Portal topics
Activities
Culture
Geography
Health
History
Mathematics
Nature
People
Philosophy
Religion
Society
Technology
Random portal

The Liberalism portal

Liberalism is a political and moral philosophy based on liberty, consent of the governed and equality before the law. Liberals espouse a wide array of views depending on their understanding of these principles, but they generally support free markets, free trade, limited government, individual rights (including civil rights and human rights), capitalism, democracy, secularism, gender equality, racial equality, internationalism, freedom of speech, freedom of the press and freedom of religion. Yellow is the political colour most commonly associated with liberalism.

Liberalism became a distinct movement in the Age of Enlightenment, when it became popular among Western philosophers and economists. Liberalism sought to replace the norms of hereditary privilege, state religion, absolute monarchy, the divine right of kings and traditional conservatism with representative democracy and the rule of law. Liberals also ended mercantilist policies, royal monopolies and other barriers to trade, instead promoting free trade and free markets. Philosopher John Locke is often credited with founding liberalism as a distinct tradition, based on the social contract, arguing that each man has a natural right to life, liberty and property and governments must not violate these rights. While the British liberal tradition has emphasized expanding democracy, French liberalism has emphasized rejecting authoritarianism and is linked to nation-building. (Full article...)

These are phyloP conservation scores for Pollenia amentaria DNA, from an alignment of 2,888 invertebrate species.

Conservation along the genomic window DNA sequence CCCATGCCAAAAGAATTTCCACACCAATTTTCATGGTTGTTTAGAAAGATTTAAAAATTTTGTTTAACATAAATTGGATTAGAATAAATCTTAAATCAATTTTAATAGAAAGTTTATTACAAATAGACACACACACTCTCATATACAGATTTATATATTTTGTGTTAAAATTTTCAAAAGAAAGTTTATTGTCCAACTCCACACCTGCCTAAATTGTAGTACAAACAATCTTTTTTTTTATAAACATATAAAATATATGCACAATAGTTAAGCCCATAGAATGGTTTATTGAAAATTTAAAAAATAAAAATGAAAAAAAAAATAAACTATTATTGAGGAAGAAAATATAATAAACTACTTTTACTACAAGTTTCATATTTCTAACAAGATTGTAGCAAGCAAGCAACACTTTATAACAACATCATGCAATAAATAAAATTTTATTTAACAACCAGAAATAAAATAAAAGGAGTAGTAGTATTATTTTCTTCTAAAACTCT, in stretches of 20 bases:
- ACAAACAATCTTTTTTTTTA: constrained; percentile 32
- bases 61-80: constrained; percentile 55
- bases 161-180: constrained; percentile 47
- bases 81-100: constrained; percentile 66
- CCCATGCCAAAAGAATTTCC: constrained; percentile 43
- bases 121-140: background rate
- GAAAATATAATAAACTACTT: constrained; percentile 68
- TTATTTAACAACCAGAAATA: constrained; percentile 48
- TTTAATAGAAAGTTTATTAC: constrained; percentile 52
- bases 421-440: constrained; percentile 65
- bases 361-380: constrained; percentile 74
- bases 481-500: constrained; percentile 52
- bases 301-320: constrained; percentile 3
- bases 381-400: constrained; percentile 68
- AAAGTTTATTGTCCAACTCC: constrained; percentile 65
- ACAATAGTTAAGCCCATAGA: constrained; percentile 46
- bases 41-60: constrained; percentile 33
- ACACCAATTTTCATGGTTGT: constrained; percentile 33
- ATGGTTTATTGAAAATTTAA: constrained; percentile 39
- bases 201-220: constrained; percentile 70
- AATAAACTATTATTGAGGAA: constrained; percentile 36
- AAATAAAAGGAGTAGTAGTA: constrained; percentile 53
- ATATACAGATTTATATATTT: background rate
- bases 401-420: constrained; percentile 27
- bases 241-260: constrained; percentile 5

Refresh with new selections below (purge)

Selected article - show another

Individual contributors to classical liberalism and political liberalism are associated with philosophers of the Enlightenment. Liberalism as a specifically named ideology begins in the late 18th century as a movement towards self-government and away from aristocracy. It included the ideas of self-determination, the primacy of the individual and the nation as opposed to the state and religion as being the fundamental units of law, politics and economy.

Since then liberalism has broadened to include a wide range of approaches from Americans Ronald Dworkin, Richard Rorty, John Rawls and Francis Fukuyama as well as the Indian Amartya Sen and the Peruvian Hernando de Soto. Some of these people moved away from liberalism while others espoused other ideologies before turning to liberalism. There are many different views of what constitutes liberalism, and some liberals would feel that some of the people on this list were not true liberals. It is intended to be suggestive rather than exhaustive. Theorists whose ideas were mainly typical for one country should be listed in that country's section of liberalism worldwide. Generally only thinkers are listed whereas politicians are only listed when they also made substantial contributions to liberal theory beside their active political work. (Full article...)
List of selected articles

Selected biography - show another

Norberto Bobbio (Italian: [norˈbɛrto ˈbɔbbjo]; 18 October 1909 – 9 January 2004) was an Italian philosopher of law and political sciences and a historian of political thought. He also wrote regularly for the Turin-based daily La Stampa.

Bobbio was a liberal socialist in the tradition of Piero Gobetti, Carlo Rosselli, Guido Calogero [it], and Aldo Capitini. He was also strongly influenced by Hans Kelsen and Vilfredo Pareto. (Full article...)
List of selected biographies

Selected quote